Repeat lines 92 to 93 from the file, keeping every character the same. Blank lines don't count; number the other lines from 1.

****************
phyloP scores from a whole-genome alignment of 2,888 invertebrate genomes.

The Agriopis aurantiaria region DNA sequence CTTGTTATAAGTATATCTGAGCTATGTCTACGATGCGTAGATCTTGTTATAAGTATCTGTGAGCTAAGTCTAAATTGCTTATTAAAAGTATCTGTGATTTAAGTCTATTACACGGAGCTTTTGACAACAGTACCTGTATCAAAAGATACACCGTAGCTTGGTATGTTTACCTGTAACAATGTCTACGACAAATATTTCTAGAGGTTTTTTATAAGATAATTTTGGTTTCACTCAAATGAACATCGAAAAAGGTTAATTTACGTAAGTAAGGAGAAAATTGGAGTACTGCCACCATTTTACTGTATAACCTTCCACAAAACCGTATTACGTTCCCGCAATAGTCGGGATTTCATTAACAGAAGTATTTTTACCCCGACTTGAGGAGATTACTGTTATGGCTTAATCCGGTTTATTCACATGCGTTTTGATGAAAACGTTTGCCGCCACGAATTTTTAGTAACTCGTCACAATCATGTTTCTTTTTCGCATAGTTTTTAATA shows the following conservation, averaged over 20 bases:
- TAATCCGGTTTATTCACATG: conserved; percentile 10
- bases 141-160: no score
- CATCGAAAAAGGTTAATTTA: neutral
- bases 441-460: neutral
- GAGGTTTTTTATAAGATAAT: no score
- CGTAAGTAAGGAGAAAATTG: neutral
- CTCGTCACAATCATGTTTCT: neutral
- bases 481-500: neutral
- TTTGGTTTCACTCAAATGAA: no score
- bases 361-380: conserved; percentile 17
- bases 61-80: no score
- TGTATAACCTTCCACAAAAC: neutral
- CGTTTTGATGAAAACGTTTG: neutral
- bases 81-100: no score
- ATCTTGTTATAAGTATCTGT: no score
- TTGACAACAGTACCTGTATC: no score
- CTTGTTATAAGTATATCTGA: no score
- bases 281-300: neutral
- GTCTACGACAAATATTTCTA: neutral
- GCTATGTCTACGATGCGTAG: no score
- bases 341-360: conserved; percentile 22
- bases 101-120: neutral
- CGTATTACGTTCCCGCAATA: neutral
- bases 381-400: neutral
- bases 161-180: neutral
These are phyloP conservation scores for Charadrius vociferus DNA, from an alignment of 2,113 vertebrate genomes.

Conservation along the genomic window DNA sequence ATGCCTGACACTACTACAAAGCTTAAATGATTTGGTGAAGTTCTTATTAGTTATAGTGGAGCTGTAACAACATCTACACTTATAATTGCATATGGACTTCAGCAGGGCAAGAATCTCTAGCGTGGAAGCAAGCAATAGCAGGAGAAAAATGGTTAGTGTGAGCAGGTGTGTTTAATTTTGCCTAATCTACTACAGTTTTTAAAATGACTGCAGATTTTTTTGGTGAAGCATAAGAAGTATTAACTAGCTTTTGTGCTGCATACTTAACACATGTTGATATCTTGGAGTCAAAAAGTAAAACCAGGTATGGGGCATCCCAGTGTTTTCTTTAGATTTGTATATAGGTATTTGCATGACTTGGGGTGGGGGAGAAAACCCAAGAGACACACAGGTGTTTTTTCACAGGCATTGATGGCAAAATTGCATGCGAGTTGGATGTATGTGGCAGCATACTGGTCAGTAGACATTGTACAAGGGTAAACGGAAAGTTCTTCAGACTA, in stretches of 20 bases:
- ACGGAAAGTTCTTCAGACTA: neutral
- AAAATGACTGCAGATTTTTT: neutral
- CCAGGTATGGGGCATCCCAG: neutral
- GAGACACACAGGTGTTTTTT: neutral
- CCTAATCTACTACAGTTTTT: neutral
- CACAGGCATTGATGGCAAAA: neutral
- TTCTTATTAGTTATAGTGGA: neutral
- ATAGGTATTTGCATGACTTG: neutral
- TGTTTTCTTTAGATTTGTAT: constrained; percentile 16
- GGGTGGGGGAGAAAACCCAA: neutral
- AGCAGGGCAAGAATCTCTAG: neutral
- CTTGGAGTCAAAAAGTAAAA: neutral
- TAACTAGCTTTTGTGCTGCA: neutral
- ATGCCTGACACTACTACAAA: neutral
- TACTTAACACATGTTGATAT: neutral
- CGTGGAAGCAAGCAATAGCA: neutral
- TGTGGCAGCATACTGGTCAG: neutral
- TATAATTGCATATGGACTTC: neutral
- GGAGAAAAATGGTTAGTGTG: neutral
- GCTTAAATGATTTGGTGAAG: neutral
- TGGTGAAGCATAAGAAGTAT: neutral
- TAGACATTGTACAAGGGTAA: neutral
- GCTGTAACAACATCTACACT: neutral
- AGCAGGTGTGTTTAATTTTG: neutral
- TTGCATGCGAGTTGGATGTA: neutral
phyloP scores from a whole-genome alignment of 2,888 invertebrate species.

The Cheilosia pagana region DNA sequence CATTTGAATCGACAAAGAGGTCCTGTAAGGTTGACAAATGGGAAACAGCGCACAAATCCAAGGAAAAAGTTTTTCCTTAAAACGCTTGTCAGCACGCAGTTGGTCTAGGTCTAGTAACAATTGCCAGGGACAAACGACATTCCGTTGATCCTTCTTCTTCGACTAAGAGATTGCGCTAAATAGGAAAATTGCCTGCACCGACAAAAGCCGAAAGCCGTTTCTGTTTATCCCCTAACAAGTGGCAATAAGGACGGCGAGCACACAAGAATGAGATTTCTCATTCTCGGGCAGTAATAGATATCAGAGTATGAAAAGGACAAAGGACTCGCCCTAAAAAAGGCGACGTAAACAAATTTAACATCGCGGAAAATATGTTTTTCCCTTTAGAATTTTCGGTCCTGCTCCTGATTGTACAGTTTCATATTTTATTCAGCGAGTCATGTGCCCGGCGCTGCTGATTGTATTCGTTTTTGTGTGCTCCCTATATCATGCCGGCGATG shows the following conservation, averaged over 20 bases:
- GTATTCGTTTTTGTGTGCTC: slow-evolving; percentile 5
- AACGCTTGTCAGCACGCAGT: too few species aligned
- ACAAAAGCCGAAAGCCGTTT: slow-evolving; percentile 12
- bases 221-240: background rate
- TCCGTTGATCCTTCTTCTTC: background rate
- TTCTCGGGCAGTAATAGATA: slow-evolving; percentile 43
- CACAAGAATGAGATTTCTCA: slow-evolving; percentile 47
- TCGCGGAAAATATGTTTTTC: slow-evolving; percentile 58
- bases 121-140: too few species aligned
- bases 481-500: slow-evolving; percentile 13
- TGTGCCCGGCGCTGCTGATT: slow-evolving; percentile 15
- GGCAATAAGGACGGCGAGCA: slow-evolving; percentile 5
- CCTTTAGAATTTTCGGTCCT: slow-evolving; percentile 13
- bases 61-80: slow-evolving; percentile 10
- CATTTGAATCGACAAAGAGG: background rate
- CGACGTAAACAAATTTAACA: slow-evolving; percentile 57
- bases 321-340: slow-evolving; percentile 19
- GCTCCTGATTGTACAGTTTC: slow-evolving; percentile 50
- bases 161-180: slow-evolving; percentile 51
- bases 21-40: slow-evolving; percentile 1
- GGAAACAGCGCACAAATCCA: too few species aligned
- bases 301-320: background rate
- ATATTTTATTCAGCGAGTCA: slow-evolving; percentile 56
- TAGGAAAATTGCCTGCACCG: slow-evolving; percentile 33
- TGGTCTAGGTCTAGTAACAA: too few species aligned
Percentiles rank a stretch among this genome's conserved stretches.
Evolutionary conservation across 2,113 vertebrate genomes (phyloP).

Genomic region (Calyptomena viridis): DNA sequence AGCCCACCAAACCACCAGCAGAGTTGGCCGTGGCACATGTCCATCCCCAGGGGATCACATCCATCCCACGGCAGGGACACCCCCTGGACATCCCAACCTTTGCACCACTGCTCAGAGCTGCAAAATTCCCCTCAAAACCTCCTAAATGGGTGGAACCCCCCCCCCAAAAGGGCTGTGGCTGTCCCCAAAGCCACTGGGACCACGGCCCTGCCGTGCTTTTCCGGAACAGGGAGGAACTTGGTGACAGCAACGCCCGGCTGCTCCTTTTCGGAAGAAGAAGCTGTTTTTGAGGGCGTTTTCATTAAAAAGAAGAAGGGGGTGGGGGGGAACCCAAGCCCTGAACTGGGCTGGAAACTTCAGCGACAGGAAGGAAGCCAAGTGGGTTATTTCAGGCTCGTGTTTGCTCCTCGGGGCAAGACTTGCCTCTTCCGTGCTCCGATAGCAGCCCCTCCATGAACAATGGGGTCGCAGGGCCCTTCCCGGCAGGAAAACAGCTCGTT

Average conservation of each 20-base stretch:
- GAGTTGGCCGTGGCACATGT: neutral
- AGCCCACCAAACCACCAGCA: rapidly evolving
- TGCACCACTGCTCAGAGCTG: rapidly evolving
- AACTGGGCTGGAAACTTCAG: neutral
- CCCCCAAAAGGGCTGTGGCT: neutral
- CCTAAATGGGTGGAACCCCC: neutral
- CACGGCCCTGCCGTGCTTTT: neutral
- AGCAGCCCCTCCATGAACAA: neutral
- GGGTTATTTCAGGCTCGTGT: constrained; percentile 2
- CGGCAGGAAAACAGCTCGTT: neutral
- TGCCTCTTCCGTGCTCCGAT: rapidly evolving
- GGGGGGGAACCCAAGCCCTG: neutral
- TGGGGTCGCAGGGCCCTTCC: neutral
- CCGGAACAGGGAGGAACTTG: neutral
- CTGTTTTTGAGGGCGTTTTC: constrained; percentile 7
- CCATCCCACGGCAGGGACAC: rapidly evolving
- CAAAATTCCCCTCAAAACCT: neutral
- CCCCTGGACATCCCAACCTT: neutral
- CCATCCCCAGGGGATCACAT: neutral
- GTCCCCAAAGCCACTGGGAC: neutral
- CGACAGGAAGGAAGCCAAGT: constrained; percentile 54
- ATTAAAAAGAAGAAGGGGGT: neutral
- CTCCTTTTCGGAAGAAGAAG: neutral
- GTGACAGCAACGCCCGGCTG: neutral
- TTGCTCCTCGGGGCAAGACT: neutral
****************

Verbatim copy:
- CACGGCCCTGCCGTGCTTTT: neutral
- AGCAGCCCCTCCATGAACAA: neutral